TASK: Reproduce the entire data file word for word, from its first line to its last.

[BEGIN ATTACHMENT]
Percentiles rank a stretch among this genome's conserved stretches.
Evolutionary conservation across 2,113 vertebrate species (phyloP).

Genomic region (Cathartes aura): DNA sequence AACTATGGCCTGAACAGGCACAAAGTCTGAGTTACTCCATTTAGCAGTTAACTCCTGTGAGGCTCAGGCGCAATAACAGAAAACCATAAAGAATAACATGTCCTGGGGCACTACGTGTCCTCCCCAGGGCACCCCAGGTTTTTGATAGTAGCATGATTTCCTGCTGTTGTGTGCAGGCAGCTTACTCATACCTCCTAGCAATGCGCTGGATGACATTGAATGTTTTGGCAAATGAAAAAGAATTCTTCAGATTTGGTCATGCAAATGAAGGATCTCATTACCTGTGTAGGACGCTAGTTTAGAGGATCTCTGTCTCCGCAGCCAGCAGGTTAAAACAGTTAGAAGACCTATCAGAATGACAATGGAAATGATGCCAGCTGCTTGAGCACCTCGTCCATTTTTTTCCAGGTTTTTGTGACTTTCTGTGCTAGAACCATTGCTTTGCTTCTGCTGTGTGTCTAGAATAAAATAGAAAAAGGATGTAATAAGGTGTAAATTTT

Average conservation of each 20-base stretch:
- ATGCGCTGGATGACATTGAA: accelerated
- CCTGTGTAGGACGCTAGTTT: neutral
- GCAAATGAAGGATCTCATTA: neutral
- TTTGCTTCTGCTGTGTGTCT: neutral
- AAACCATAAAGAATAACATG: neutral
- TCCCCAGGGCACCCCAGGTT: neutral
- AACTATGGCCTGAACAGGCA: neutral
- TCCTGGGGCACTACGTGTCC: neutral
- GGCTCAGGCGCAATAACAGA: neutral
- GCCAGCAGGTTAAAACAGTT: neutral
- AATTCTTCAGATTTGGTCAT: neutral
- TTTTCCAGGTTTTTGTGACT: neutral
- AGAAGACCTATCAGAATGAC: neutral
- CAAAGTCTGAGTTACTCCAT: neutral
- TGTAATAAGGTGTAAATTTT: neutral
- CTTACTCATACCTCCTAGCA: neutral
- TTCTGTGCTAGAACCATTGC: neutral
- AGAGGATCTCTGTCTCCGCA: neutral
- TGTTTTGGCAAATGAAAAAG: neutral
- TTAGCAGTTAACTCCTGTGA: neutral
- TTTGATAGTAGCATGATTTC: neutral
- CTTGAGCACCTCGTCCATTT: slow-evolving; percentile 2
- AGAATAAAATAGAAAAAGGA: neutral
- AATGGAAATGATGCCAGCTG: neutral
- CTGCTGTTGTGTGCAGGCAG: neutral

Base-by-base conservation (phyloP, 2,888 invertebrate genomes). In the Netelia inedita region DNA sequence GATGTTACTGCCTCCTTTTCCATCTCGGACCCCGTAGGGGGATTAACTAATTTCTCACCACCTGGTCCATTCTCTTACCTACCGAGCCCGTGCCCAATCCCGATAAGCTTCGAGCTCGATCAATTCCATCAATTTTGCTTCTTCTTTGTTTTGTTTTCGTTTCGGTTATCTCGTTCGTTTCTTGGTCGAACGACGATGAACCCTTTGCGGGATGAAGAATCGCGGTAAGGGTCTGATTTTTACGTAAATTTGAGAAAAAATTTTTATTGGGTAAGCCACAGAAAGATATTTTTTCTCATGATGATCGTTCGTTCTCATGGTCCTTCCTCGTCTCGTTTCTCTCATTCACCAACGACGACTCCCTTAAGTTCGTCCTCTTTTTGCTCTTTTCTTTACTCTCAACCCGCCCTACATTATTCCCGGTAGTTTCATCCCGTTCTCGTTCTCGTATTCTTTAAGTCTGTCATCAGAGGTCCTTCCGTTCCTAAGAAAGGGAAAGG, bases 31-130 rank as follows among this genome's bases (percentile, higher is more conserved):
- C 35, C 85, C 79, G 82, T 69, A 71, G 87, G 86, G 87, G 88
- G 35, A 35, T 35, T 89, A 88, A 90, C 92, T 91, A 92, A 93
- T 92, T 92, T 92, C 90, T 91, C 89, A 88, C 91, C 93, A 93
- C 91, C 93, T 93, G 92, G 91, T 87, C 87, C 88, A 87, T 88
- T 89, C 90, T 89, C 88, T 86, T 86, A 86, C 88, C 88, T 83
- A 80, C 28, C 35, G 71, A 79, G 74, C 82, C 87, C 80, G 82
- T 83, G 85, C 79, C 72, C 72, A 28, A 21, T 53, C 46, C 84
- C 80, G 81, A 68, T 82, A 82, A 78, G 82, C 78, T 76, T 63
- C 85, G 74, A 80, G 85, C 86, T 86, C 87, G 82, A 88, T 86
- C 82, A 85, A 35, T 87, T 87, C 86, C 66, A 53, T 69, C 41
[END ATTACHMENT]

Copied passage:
Percentiles rank a stretch among this genome's conserved stretches.
Evolutionary conservation across 2,113 vertebrate species (phyloP).

Genomic region (Cathartes aura): DNA sequence AACTATGGCCTGAACAGGCACAAAGTCTGAGTTACTCCATTTAGCAGTTAACTCCTGTGAGGCTCAGGCGCAATAACAGAAAACCATAAAGAATAACATGTCCTGGGGCACTACGTGTCCTCCCCAGGGCACCCCAGGTTTTTGATAGTAGCATGATTTCCTGCTGTTGTGTGCAGGCAGCTTACTCATACCTCCTAGCAATGCGCTGGATGACATTGAATGTTTTGGCAAATGAAAAAGAATTCTTCAGATTTGGTCATGCAAATGAAGGATCTCATTACCTGTGTAGGACGCTAGTTTAGAGGATCTCTGTCTCCGCAGCCAGCAGGTTAAAACAGTTAGAAGACCTATCAGAATGACAATGGAAATGATGCCAGCTGCTTGAGCACCTCGTCCATTTTTTTCCAGGTTTTTGTGACTTTCTGTGCTAGAACCATTGCTTTGCTTCTGCTGTGTGTCTAGAATAAAATAGAAAAAGGATGTAATAAGGTGTAAATTTT

Average conservation of each 20-base stretch:
- ATGCGCTGGATGACATTGAA: accelerated
- CCTGTGTAGGACGCTAGTTT: neutral
- GCAAATGAAGGATCTCATTA: neutral
- TTTGCTTCTGCTGTGTGTCT: neutral
- AAACCATAAAGAATAACATG: neutral
- TCCCCAGGGCACCCCAGGTT: neutral
- AACTATGGCCTGAACAGGCA: neutral
- TCCTGGGGCACTACGTGTCC: neutral
- GGCTCAGGCGCAATAACAGA: neutral
- GCCAGCAGGTTAAAACAGTT: neutral
- AATTCTTCAGATTTGGTCAT: neutral
- TTTTCCAGGTTTTTGTGACT: neutral
- AGAAGACCTATCAGAATGAC: neutral
- CAAAGTCTGAGTTACTCCAT: neutral
- TGTAATAAGGTGTAAATTTT: neutral
- CTTACTCATACCTCCTAGCA: neutral
- TTCTGTGCTAGAACCATTGC: neutral
- AGAGGATCTCTGTCTCCGCA: neutral
- TGTTTTGGCAAATGAAAAAG: neutral
- TTAGCAGTTAACTCCTGTGA: neutral
- TTTGATAGTAGCATGATTTC: neutral
- CTTGAGCACCTCGTCCATTT: slow-evolving; percentile 2
- AGAATAAAATAGAAAAAGGA: neutral
- AATGGAAATGATGCCAGCTG: neutral
- CTGCTGTTGTGTGCAGGCAG: neutral

Base-by-base conservation (phyloP, 2,888 invertebrate genomes). In the Netelia inedita region DNA sequence GATGTTACTGCCTCCTTTTCCATCTCGGACCCCGTAGGGGGATTAACTAATTTCTCACCACCTGGTCCATTCTCTTACCTACCGAGCCCGTGCCCAATCCCGATAAGCTTCGAGCTCGATCAATTCCATCAATTTTGCTTCTTCTTTGTTTTGTTTTCGTTTCGGTTATCTCGTTCGTTTCTTGGTCGAACGACGATGAACCCTTTGCGGGATGAAGAATCGCGGTAAGGGTCTGATTTTTACGTAAATTTGAGAAAAAATTTTTATTGGGTAAGCCACAGAAAGATATTTTTTCTCATGATGATCGTTCGTTCTCATGGTCCTTCCTCGTCTCGTTTCTCTCATTCACCAACGACGACTCCCTTAAGTTCGTCCTCTTTTTGCTCTTTTCTTTACTCTCAACCCGCCCTACATTATTCCCGGTAGTTTCATCCCGTTCTCGTTCTCGTATTCTTTAAGTCTGTCATCAGAGGTCCTTCCGTTCCTAAGAAAGGGAAAGG, bases 31-130 rank as follows among this genome's bases (percentile, higher is more conserved):
- C 35, C 85, C 79, G 82, T 69, A 71, G 87, G 86, G 87, G 88
- G 35, A 35, T 35, T 89, A 88, A 90, C 92, T 91, A 92, A 93
- T 92, T 92, T 92, C 90, T 91, C 89, A 88, C 91, C 93, A 93
- C 91, C 93, T 93, G 92, G 91, T 87, C 87, C 88, A 87, T 88
- T 89, C 90, T 89, C 88, T 86, T 86, A 86, C 88, C 88, T 83
- A 80, C 28, C 35, G 71, A 79, G 74, C 82, C 87, C 80, G 82
- T 83, G 85, C 79, C 72, C 72, A 28, A 21, T 53, C 46, C 84
- C 80, G 81, A 68, T 82, A 82, A 78, G 82, C 78, T 76, T 63
- C 85, G 74, A 80, G 85, C 86, T 86, C 87, G 82, A 88, T 86
- C 82, A 85, A 35, T 87, T 87, C 86, C 66, A 53, T 69, C 41